by Winthrop Quigley, Albuquerque Journal

A few broad themes emerged from suggestions made by readers who responded to last Thursday’s UpFront that asked how we can improve the lives of New Mexico’s children.

First, there are cultural forces our state must overcome. Second, parents need help learning how to be parents. Third, children need adults they can admire in their lives.

The earlier in life that a child is helped the better, our readers said. Kids need to develop healthy and constructive habits, and the sooner such habits are acquired the more likely they are to serve children well as they grow into adulthood.

New Mexico has to work against its own history, said Ken Kaiser. Behaviors that enabled our agrarian society to thrive “are still practiced by many New Mexicans today even though they may be counterproductive in our mostly urban environment,” Kaiser said. “A formal education for men and particularly women was largely unnecessary back then, and its benefits seem to be often ignored today.”

Family values can also stand in the way, said Diane Berger, a certified parent coach and an associate producer of a recent documentary about child abuse in New Mexico. Families at risk of failing their children (that’s my characterization, not Berger’s) value material possessions, have misguided loyalties to gangs or family, and seek instant gratification, entertainment and social status. Successful families value education, work, compassion, empathy, patience, spirituality and health, Berger said.

Several readers say young parents need help. Many are “depressed, stressed, otherwise distracted, and they take out their frustration on their children,” said Olivia Padilla-Jackson.

“Social support for families with very young children needs to foster parents’ self-respect and confidence,” said Mary Dudley, director emerita of the University of New Mexico’s Family Development Program. “Helping them obtain good housing, good food, and – maybe most of all – the skills to get good jobs is critical to their children’s well-being. And when basic needs are met, parents can listen to us talk about how to take better care of their youngest children.”

No matter what kids say, they need adult guidance. That can come from anywhere.

David Foster, a National Dance Institute board member, says NDI “puts professional teachers dedicated to excellence who model habits that are the foundations of success: do your best, work hard, never give up, keep fit. The results speak for themselves. Participating students measure an average of 17 percent higher on reading, math and science standardized tests, and their grade averages are a full unit higher than comparative groups of nonparticipants.”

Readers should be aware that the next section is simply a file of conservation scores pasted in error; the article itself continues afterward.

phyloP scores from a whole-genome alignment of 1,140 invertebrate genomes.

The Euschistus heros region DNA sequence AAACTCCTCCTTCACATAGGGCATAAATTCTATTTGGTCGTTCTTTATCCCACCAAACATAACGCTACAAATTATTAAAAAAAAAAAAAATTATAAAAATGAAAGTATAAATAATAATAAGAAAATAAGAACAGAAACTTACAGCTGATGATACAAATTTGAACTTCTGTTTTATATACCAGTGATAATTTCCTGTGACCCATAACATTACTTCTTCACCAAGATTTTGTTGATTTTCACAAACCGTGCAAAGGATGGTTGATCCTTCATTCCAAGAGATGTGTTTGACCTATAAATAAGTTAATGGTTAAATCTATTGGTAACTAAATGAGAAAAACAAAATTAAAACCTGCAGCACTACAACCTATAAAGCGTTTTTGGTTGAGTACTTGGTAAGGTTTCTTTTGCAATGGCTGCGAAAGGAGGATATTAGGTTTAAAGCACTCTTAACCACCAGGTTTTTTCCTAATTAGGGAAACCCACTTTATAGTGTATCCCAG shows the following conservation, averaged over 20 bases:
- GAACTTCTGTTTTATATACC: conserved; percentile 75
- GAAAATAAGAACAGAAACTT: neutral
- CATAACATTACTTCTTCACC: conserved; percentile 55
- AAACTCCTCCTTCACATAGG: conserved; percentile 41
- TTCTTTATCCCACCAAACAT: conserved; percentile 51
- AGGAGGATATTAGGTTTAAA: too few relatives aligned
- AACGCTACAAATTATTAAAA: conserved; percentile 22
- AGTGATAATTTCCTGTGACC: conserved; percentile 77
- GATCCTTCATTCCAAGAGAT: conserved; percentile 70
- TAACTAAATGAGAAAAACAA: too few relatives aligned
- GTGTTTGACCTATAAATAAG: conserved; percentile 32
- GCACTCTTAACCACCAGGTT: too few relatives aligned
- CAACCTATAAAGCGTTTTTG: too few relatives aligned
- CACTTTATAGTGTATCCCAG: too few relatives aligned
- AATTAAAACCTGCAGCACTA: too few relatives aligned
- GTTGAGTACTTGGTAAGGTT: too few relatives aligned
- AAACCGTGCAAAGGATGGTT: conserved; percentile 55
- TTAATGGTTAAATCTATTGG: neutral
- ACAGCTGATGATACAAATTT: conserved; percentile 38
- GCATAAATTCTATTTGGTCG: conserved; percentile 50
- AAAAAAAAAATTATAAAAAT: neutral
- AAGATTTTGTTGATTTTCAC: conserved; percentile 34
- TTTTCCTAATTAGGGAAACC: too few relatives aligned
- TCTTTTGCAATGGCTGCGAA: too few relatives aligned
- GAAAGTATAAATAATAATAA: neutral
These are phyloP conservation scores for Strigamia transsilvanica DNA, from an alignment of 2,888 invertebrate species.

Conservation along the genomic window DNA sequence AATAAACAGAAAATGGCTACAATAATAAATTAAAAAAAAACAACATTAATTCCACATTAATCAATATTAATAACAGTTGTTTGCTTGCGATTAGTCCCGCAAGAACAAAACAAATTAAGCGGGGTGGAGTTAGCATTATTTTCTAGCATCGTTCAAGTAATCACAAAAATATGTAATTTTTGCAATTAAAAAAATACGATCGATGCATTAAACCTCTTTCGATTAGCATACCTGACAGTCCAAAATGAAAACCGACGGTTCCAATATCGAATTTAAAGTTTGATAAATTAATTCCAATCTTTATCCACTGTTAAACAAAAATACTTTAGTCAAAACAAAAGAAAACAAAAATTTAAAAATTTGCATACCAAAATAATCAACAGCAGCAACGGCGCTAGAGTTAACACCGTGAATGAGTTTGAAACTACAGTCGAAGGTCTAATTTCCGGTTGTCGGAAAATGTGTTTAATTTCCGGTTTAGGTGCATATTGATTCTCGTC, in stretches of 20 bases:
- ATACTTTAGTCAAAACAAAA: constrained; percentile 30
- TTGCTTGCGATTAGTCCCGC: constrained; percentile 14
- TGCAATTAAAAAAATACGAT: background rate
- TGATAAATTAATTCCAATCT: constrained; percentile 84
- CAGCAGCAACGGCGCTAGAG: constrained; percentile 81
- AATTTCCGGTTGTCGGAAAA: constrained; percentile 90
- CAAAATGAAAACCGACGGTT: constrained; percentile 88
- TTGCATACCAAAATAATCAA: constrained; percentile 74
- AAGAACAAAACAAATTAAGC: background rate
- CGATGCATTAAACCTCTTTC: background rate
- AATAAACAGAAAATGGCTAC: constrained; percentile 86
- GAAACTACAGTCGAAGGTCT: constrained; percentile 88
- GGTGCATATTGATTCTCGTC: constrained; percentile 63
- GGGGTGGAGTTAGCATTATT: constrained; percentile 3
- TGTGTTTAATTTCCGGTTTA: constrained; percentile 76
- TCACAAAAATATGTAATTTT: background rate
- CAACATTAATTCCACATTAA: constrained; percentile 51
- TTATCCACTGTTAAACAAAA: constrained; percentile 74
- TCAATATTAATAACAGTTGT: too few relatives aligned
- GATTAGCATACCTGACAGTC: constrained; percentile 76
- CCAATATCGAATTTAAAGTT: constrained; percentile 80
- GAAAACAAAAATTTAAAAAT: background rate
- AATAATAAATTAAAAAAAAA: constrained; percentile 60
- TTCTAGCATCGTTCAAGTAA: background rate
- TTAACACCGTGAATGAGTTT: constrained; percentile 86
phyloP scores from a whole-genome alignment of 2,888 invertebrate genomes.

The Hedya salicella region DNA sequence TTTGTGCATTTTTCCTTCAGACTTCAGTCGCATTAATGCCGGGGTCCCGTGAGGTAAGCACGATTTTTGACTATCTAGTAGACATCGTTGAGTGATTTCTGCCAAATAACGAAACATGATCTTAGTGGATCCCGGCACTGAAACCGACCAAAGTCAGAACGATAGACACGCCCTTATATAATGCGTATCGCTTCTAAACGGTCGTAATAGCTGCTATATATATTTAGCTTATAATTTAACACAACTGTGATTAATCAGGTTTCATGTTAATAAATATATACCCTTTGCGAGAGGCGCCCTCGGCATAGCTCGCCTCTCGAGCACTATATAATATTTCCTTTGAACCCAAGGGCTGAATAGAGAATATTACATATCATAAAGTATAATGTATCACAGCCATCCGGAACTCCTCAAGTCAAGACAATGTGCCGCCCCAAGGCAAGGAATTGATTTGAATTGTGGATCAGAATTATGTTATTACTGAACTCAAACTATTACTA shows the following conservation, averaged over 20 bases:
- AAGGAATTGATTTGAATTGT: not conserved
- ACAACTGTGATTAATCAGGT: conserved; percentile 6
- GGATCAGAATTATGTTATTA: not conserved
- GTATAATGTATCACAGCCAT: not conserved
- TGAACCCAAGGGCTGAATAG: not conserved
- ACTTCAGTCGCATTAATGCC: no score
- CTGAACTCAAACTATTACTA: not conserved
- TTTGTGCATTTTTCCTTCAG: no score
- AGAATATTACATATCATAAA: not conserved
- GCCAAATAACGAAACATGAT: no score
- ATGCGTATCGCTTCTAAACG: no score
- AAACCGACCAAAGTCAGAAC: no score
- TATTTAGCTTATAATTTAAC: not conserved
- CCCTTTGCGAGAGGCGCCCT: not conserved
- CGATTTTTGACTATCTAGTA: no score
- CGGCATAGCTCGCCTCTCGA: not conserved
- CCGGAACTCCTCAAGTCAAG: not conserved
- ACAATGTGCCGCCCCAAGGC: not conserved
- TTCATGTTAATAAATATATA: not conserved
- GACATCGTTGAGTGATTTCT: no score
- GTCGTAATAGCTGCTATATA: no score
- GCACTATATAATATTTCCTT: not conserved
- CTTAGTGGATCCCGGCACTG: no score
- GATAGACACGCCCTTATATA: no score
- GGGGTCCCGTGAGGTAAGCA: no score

Great teachers, great coaches, internship programs, extracurricular activities all provide children a chance to get adult guidance.

“We know what works,” Foster said. “We can all help by contributing to social-profit organizations so that they can expand their footprints and their impacts.”

Adult guidance helps children build healthy habits for a lifetime, said Carol Pierce, manager of UNM’s School-Based Health Center Program. “Adolescence is the perfect time to create lifelong health habits, and (school-based health centers) help make this happen,” she said. “The long-term goal is to have students graduate from high school and continue to make healthy choices throughout their lifetime.”

Pat Dee, a banker and a longtime tutor with the Albuquerque Reads program, spoke for several readers when he said both kids and parents need better education. “The more I learn about some of this stuff, the more important it seems to be to devote resources to the very early childhood phase, starting with pre-natal.”

It is fundamentally important to extend “care and support to new parents in ways we hope will in turn nurture their infants and young children,” Mary Dudley said. “Programs that try to patch up kids when they come to pre-K or kindergarten with deficits are more expensive and not as productive as giving children the best start from the beginning.”

Early childhood education and care move children out of poverty “as they transition into adulthood because children in these programs have better educational, intellectual and social outcomes,” said New Mexico Voices for Children Executive Director Veronica C. Garcia. The problem is that anti-poverty programs “fail to look at the family as a whole unit and at poverty as a multi-faceted problem.” The multitude of programs designed to help are hard to find, hard to obtain and frustrating to use.

“More programs should use the home visiting model,” where nurses educate parents about child development, teach coping strategies, model good parenting behavior, look out for problems in the home like domestic violence, and help new parents navigate the programs designed to help their families, Garcia said.

Since 55 percent of pregnancies in New Mexico are unintended, family-planning education is essential, Berger said. Public service messages need to be developed “to counteract the unhealthy messages pummeling our children” through positive messages about healthy values.

Copyright 2015, Albuquerque Journal